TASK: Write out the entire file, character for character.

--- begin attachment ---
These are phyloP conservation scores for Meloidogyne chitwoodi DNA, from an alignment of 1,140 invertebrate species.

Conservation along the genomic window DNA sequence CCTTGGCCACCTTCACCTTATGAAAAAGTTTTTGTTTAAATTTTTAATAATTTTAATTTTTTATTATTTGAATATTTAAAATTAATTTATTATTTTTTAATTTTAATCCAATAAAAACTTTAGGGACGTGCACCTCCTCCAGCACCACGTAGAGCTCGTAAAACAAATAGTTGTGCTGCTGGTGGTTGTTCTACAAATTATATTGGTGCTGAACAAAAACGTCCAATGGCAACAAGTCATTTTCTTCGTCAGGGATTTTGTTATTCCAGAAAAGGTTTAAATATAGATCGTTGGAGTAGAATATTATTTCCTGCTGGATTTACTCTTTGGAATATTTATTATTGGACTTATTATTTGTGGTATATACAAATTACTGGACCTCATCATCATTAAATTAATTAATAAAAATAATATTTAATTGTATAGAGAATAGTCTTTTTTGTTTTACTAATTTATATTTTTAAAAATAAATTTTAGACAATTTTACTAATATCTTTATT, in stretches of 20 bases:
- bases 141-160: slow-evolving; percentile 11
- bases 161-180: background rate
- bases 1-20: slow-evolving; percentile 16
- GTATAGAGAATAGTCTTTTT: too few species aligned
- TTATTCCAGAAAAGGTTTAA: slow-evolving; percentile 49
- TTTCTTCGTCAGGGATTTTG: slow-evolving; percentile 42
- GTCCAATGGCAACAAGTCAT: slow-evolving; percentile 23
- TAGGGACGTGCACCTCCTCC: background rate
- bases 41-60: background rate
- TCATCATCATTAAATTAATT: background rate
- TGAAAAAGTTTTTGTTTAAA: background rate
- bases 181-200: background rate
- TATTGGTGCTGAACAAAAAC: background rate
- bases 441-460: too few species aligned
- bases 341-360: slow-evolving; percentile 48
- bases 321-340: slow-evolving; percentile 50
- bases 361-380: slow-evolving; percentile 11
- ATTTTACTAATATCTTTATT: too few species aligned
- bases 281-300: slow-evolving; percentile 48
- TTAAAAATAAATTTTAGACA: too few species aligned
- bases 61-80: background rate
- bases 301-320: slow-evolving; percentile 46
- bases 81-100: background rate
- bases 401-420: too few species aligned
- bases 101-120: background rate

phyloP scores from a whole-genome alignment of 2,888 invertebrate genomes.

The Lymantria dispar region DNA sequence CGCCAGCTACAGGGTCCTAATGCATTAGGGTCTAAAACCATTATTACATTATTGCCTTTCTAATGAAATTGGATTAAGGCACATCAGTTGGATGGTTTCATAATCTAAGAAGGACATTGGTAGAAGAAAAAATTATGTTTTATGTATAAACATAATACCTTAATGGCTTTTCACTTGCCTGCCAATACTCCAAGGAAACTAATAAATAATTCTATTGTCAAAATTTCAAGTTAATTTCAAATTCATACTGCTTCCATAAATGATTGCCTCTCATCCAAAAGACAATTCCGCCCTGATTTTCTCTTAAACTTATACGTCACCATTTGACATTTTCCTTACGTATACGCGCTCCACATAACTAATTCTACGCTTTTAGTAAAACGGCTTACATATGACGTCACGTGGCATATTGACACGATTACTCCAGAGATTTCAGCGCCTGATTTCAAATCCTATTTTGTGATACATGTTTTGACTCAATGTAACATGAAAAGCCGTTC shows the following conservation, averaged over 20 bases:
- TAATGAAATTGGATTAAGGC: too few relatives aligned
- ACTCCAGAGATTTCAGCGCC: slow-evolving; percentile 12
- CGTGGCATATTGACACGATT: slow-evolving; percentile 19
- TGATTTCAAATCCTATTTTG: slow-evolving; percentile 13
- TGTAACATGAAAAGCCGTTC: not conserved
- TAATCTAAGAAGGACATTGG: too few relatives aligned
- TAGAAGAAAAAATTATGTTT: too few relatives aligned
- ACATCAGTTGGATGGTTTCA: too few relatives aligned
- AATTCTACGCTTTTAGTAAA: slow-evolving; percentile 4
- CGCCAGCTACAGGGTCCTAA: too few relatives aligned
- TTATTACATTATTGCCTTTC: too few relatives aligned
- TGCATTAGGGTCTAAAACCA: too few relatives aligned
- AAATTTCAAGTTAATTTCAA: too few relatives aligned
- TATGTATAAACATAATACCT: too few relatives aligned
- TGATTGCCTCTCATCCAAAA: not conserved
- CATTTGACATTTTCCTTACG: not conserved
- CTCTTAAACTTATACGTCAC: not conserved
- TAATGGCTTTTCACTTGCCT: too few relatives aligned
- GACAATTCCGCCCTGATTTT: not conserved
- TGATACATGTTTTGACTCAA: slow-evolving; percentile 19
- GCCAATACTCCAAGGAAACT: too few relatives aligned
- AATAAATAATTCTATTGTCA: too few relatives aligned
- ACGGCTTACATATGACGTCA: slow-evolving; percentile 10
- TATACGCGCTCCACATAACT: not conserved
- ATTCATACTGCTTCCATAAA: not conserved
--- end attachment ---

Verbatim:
These are phyloP conservation scores for Meloidogyne chitwoodi DNA, from an alignment of 1,140 invertebrate species.

Conservation along the genomic window DNA sequence CCTTGGCCACCTTCACCTTATGAAAAAGTTTTTGTTTAAATTTTTAATAATTTTAATTTTTTATTATTTGAATATTTAAAATTAATTTATTATTTTTTAATTTTAATCCAATAAAAACTTTAGGGACGTGCACCTCCTCCAGCACCACGTAGAGCTCGTAAAACAAATAGTTGTGCTGCTGGTGGTTGTTCTACAAATTATATTGGTGCTGAACAAAAACGTCCAATGGCAACAAGTCATTTTCTTCGTCAGGGATTTTGTTATTCCAGAAAAGGTTTAAATATAGATCGTTGGAGTAGAATATTATTTCCTGCTGGATTTACTCTTTGGAATATTTATTATTGGACTTATTATTTGTGGTATATACAAATTACTGGACCTCATCATCATTAAATTAATTAATAAAAATAATATTTAATTGTATAGAGAATAGTCTTTTTTGTTTTACTAATTTATATTTTTAAAAATAAATTTTAGACAATTTTACTAATATCTTTATT, in stretches of 20 bases:
- bases 141-160: slow-evolving; percentile 11
- bases 161-180: background rate
- bases 1-20: slow-evolving; percentile 16
- GTATAGAGAATAGTCTTTTT: too few species aligned
- TTATTCCAGAAAAGGTTTAA: slow-evolving; percentile 49
- TTTCTTCGTCAGGGATTTTG: slow-evolving; percentile 42
- GTCCAATGGCAACAAGTCAT: slow-evolving; percentile 23
- TAGGGACGTGCACCTCCTCC: background rate
- bases 41-60: background rate
- TCATCATCATTAAATTAATT: background rate
- TGAAAAAGTTTTTGTTTAAA: background rate
- bases 181-200: background rate
- TATTGGTGCTGAACAAAAAC: background rate
- bases 441-460: too few species aligned
- bases 341-360: slow-evolving; percentile 48
- bases 321-340: slow-evolving; percentile 50
- bases 361-380: slow-evolving; percentile 11
- ATTTTACTAATATCTTTATT: too few species aligned
- bases 281-300: slow-evolving; percentile 48
- TTAAAAATAAATTTTAGACA: too few species aligned
- bases 61-80: background rate
- bases 301-320: slow-evolving; percentile 46
- bases 81-100: background rate
- bases 401-420: too few species aligned
- bases 101-120: background rate

phyloP scores from a whole-genome alignment of 2,888 invertebrate genomes.

The Lymantria dispar region DNA sequence CGCCAGCTACAGGGTCCTAATGCATTAGGGTCTAAAACCATTATTACATTATTGCCTTTCTAATGAAATTGGATTAAGGCACATCAGTTGGATGGTTTCATAATCTAAGAAGGACATTGGTAGAAGAAAAAATTATGTTTTATGTATAAACATAATACCTTAATGGCTTTTCACTTGCCTGCCAATACTCCAAGGAAACTAATAAATAATTCTATTGTCAAAATTTCAAGTTAATTTCAAATTCATACTGCTTCCATAAATGATTGCCTCTCATCCAAAAGACAATTCCGCCCTGATTTTCTCTTAAACTTATACGTCACCATTTGACATTTTCCTTACGTATACGCGCTCCACATAACTAATTCTACGCTTTTAGTAAAACGGCTTACATATGACGTCACGTGGCATATTGACACGATTACTCCAGAGATTTCAGCGCCTGATTTCAAATCCTATTTTGTGATACATGTTTTGACTCAATGTAACATGAAAAGCCGTTC shows the following conservation, averaged over 20 bases:
- TAATGAAATTGGATTAAGGC: too few relatives aligned
- ACTCCAGAGATTTCAGCGCC: slow-evolving; percentile 12
- CGTGGCATATTGACACGATT: slow-evolving; percentile 19
- TGATTTCAAATCCTATTTTG: slow-evolving; percentile 13
- TGTAACATGAAAAGCCGTTC: not conserved
- TAATCTAAGAAGGACATTGG: too few relatives aligned
- TAGAAGAAAAAATTATGTTT: too few relatives aligned
- ACATCAGTTGGATGGTTTCA: too few relatives aligned
- AATTCTACGCTTTTAGTAAA: slow-evolving; percentile 4
- CGCCAGCTACAGGGTCCTAA: too few relatives aligned
- TTATTACATTATTGCCTTTC: too few relatives aligned
- TGCATTAGGGTCTAAAACCA: too few relatives aligned
- AAATTTCAAGTTAATTTCAA: too few relatives aligned
- TATGTATAAACATAATACCT: too few relatives aligned
- TGATTGCCTCTCATCCAAAA: not conserved
- CATTTGACATTTTCCTTACG: not conserved
- CTCTTAAACTTATACGTCAC: not conserved
- TAATGGCTTTTCACTTGCCT: too few relatives aligned
- GACAATTCCGCCCTGATTTT: not conserved
- TGATACATGTTTTGACTCAA: slow-evolving; percentile 19
- GCCAATACTCCAAGGAAACT: too few relatives aligned
- AATAAATAATTCTATTGTCA: too few relatives aligned
- ACGGCTTACATATGACGTCA: slow-evolving; percentile 10
- TATACGCGCTCCACATAACT: not conserved
- ATTCATACTGCTTCCATAAA: not conserved